I've got 3 flush-mount ceiling fans. The large one (well, when it was working, the motor is seized up now and needs replacement) has always been rock solid. No noticeable vibration/wobble in use. Pushing on it, there's not any play at all in the fan assembly or mount.

However, the other 2 show some vibration (very minor wobble, barely noticeable). Both of them are smaller fans and the mounts show more play when I push on them. They also have lights (which the big one does not). So, they're heavier, hang down further, and have smaller mounts... Just what one would expect to lead to less stability even under ideal conditions.

In the Kitchen it doesn't seem to have any ill effects (other than if you look close you can see a little motion), but the bedroom fan makes just enough motion to generate a "tick-tick" sound. It also has a much wider spread of lights, so it's more noticeable. Doesn't bother my wife at all, but makes me wonder at what point does it become a problem and require rebalancing. As it stands, the rebalancing instructions I've read aren't helpful as it's not wobbling enough to determine where to place the weights...

closed as primarily opinion-based by isherwood, ThreePhaseEel, Tyson, The Evil Greebo, Machavity Jul 3 at 1:43

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up vote 5 down vote accepted

Get/use a balancing kit.

balancing kit

An off balance fan shortens the life of the motor bearings, and if extreme, could pose risks if the mount is less than perfect. Also, a vibrating fan significantly shortens the life of attached light bulbs.

The kits allow you to experiment with a temporary weight (the U shaped slide) before mounting permanent balance weights. It is a trial and error process, but not overly difficult.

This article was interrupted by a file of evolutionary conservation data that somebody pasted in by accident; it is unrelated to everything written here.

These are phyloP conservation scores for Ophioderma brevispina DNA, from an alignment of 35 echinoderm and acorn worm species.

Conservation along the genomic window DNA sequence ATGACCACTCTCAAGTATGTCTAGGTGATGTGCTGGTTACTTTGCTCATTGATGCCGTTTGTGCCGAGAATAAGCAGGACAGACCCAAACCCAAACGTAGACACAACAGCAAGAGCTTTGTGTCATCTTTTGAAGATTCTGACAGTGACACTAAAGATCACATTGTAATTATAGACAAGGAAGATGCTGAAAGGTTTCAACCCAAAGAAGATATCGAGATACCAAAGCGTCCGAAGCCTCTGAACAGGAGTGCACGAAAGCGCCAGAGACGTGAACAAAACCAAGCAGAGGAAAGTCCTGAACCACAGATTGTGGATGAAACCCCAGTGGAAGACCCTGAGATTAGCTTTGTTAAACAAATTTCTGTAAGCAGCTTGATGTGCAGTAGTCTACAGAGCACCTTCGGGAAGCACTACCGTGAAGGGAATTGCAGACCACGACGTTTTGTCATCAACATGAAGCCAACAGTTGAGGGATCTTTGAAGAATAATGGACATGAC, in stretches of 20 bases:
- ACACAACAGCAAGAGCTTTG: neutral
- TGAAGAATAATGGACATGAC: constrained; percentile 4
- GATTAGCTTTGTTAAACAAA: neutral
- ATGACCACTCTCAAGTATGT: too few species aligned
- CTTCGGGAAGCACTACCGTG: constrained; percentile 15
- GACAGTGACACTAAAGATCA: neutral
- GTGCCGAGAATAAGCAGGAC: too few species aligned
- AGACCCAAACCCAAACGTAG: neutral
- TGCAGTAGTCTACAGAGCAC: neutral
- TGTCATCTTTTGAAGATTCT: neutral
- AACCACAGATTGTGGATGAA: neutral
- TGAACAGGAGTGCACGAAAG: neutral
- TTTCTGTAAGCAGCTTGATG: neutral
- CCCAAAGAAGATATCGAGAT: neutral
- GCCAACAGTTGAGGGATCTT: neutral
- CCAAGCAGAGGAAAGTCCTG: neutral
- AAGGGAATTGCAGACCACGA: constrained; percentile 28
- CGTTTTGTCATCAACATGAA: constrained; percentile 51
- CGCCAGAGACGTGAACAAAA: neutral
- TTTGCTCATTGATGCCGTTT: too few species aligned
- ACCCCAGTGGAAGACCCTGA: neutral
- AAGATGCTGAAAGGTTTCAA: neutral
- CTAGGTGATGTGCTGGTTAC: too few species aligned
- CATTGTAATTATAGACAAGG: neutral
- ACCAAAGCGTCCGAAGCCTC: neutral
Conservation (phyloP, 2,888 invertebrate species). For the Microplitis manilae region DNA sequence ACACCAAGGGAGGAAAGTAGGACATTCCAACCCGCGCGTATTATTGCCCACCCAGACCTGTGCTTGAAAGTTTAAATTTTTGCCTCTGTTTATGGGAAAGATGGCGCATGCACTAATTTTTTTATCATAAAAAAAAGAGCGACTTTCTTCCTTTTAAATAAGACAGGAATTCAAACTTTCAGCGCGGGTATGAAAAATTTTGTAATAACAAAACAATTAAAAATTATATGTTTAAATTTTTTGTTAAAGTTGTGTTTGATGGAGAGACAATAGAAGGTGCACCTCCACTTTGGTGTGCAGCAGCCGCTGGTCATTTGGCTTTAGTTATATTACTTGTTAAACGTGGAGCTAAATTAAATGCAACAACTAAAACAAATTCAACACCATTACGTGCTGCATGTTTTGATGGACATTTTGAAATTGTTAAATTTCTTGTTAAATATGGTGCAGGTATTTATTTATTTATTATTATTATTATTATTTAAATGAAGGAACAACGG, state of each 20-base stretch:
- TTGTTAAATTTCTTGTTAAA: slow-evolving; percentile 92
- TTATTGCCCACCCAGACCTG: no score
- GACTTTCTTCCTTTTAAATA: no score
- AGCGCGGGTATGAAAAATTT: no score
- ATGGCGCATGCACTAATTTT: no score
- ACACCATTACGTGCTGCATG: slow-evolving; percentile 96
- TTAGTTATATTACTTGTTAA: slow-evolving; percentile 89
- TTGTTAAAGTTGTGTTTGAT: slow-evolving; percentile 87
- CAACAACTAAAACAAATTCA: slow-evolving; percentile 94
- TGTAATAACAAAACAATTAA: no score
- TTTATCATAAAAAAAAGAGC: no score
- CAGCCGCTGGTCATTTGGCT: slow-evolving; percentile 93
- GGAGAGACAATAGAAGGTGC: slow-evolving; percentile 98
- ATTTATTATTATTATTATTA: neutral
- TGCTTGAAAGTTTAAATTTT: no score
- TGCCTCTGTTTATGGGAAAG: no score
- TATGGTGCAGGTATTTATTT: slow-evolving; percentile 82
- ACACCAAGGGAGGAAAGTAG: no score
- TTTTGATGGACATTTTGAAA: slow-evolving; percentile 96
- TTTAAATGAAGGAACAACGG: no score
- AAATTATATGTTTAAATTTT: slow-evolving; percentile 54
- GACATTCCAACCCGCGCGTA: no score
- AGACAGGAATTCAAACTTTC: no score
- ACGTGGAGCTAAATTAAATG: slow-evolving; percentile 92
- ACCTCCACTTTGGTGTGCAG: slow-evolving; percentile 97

You start with the temp weight very close to the motor and test each blade to see if it helps. If you find one that responds well, you then experiment with moving the temp weight further out until you find the sweet spot.

If the initial close placement does not show improvement on any blade, you repeat the process on each blade with the temp weight a bit further out.

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  • Well, it was a cheap (only $10 for 2 kits + shipping) experiment, but ultimately a failure. Every position I put the clip made it worse. Started in the middle and worked back to the inside and even there it was worse on every blade. – Brian Knoblauch Aug 29 '14 at 22:27
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    In that case, the wobble may be too minor to easily correct and of no consequence. – bib Aug 30 '14 at 0:37

I have found, in dealing with over a dozen fans in my three houses and my son's house, that wobble is a matter of your taste; if it is minor as you say. I had had several fans that refuse to balance no matter what I do or how long I work on them. One was on a four foot pole from a vaulted ceiling. Then I realized, or someone told me, that the reflection of the air off the ceiling, in summer setting, might be making the fan wobble; so I gave up when close.

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